The poet Gabriele D’Annunzio described the coast near Reggio Calabria as “the most beautiful kilometer in Italy”.

The picture postcard, sun-drenched beaches are certainly a major attraction of the South of Italy. Rugged coastlines and steep cliff paths lead down to white sands and rocky caves with warm waters ranging from crystal clear to deep azure.

They’re certainly a sight to behold, but stunning beaches are by no means the whole story. Southern Italy has an incredibly diverse landscape that offers something for everyone. Mountains, national parks, hilltop villages, rivers, forests and areas of archaeological importance are just some of the other reasons why it’s so easy to fall in love with the South.

Cities, towns and villages all compete for individuality with their own traditions and folklore, not to mention their own food and wine. Culinary delights are an important part of life here – after all, Southern Italy is regarded as the birthplace of Pizza!

The South of Italy brings many visitors from Rome and the far more populous North. The hot and sunny climate attracts tourists to the sandy beaches in the summer whilst winter brings skiers to the mountains. Roman and Greek ruins and buildings attract many with sights such as Pompeii and Herculaneum, and the Amalfi Coast adds to the mix, making the Campania region the most popular place for visitors from Italy’s capital.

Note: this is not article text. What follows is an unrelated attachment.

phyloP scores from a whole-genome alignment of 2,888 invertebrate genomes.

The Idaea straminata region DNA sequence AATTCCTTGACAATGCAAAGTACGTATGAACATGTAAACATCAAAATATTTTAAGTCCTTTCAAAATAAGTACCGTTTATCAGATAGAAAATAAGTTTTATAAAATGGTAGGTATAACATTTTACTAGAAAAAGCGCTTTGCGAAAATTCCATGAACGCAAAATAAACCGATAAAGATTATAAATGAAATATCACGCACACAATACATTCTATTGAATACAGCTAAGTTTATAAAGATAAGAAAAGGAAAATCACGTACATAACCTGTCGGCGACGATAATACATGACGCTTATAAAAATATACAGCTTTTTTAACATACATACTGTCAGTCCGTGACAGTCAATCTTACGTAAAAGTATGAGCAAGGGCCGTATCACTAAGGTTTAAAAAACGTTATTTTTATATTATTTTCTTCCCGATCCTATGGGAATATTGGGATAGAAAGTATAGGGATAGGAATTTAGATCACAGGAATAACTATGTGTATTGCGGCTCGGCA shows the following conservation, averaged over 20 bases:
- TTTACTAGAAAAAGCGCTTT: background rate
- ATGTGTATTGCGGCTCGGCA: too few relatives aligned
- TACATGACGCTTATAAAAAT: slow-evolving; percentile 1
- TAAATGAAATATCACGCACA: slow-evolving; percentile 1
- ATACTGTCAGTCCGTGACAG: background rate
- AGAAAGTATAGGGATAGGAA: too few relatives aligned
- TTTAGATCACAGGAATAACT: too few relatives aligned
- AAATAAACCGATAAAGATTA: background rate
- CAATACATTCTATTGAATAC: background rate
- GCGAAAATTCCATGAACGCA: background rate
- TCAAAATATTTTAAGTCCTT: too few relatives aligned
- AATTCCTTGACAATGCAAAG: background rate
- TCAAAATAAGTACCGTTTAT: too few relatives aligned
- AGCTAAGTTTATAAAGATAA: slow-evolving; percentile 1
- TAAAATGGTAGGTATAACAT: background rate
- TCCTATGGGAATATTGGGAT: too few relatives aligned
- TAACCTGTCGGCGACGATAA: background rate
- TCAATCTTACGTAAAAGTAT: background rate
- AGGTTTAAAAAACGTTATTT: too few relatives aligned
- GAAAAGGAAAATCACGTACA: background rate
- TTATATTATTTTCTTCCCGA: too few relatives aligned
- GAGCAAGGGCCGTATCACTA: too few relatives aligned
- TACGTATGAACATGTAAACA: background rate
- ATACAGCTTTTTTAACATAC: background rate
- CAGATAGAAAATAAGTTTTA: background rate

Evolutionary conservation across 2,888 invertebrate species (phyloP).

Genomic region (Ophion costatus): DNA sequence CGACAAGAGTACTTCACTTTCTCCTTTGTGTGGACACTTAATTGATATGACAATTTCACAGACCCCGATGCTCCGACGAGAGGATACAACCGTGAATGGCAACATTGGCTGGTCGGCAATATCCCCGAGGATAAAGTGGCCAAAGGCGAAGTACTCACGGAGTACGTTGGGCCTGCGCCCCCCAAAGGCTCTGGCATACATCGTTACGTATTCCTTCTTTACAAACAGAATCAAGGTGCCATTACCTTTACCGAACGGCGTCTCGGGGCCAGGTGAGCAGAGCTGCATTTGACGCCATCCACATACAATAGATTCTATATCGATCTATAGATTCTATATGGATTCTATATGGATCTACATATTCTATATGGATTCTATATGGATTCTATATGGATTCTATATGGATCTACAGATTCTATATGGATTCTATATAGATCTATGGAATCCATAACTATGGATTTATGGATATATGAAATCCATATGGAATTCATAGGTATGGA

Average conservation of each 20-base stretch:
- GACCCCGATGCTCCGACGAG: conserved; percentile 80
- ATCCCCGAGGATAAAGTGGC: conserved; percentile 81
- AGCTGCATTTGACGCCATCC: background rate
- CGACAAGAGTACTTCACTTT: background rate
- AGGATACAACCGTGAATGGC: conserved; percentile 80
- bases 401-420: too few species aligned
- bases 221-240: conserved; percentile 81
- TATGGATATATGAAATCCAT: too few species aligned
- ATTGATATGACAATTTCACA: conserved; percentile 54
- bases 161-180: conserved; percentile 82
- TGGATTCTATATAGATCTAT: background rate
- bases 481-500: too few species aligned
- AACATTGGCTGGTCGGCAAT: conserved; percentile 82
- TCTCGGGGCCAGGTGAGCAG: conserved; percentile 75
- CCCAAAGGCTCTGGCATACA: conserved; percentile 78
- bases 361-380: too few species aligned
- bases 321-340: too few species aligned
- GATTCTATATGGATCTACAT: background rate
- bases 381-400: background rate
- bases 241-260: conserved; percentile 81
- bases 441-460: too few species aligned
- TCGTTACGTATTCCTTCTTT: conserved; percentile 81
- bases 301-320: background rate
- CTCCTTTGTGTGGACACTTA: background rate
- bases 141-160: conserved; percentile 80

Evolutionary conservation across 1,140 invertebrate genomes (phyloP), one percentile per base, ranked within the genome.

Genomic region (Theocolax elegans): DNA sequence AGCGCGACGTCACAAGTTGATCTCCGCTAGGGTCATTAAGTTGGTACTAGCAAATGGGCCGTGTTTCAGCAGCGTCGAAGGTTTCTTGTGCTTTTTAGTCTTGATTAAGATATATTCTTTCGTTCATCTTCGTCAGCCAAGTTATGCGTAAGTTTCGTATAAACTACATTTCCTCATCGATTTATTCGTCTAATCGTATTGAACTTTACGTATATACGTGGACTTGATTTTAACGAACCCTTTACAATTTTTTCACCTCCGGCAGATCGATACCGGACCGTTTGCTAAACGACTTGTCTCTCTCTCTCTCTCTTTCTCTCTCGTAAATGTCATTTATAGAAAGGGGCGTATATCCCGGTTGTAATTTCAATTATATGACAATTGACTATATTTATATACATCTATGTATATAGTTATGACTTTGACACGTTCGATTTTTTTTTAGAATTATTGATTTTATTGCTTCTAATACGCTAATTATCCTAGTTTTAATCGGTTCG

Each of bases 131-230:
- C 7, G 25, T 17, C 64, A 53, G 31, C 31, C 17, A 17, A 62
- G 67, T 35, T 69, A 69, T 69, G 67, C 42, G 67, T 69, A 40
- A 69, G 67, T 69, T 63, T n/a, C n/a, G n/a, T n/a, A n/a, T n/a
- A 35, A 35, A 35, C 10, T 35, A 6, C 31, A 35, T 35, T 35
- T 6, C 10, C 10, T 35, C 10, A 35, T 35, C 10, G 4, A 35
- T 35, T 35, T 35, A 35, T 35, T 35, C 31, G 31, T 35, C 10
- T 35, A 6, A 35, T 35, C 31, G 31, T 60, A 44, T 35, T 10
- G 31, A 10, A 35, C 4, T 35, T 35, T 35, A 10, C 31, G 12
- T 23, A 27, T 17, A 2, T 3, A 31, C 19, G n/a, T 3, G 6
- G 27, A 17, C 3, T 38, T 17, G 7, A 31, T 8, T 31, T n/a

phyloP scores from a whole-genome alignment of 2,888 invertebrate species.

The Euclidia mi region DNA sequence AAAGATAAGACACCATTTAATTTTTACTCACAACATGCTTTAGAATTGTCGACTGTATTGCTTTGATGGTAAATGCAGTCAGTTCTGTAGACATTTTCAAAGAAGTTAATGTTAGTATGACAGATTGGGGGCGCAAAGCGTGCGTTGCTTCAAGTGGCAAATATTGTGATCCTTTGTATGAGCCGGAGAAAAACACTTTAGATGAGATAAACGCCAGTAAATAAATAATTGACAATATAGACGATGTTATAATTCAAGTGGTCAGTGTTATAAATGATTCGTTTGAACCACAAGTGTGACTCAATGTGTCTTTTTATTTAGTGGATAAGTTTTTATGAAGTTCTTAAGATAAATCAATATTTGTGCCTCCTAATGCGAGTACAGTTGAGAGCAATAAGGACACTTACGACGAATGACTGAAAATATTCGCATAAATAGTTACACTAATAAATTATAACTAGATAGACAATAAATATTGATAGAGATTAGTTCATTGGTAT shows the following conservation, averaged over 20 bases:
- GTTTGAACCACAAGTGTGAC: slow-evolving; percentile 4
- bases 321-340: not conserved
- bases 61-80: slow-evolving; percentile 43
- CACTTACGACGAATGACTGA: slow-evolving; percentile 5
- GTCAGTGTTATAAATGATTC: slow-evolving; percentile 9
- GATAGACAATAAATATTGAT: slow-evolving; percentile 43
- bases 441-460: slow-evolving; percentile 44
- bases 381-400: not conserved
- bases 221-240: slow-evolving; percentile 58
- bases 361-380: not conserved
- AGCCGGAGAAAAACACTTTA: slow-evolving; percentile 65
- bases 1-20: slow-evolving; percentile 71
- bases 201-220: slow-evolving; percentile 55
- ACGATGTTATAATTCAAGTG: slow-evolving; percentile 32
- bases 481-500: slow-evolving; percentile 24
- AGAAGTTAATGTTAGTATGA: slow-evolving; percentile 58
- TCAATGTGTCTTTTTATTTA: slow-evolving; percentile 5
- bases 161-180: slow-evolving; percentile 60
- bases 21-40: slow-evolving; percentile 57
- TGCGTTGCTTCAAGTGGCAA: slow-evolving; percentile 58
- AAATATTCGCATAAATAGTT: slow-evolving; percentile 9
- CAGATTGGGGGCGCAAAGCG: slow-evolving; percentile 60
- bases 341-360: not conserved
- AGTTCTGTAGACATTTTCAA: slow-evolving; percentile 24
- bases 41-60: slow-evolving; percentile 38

Agriculture has long been the chief employer in Southern Italy and it’s one of the reasons that much of this area is undeveloped. Local and visitors alike appreciate the quieter regions and consider it the real Italy. You will notice that much of the coastline is a stark contrast to the busy developed seaside towns of the Mediterranean.

About Puglia

Many of our properties are in the delightful region of Puglia. Often referred to as the New Tuscany, the property market is still relatively immature with many areas undeveloped. Puglia has it all, with good airline links, charming locals, incredible beaches and land that’s increasingly being classified as national park.

Dotted amongst the regions olive groves and vineyards – a clue to the fact that Puglia is a food and drink lovers paradise – are picturesque villages, historical buildings and ‘trulli’ – the white, cone-shaped houses that are synonymous with the area. It’s also worth remembering that the coastline is never more than 30 minutes away. Whilst bargains can still be found, property and land prices in Puglia are likely to rise quickly.

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Southern Italy has so much to explore and enjoy, so make a date to visit us – and lose your heart forever!

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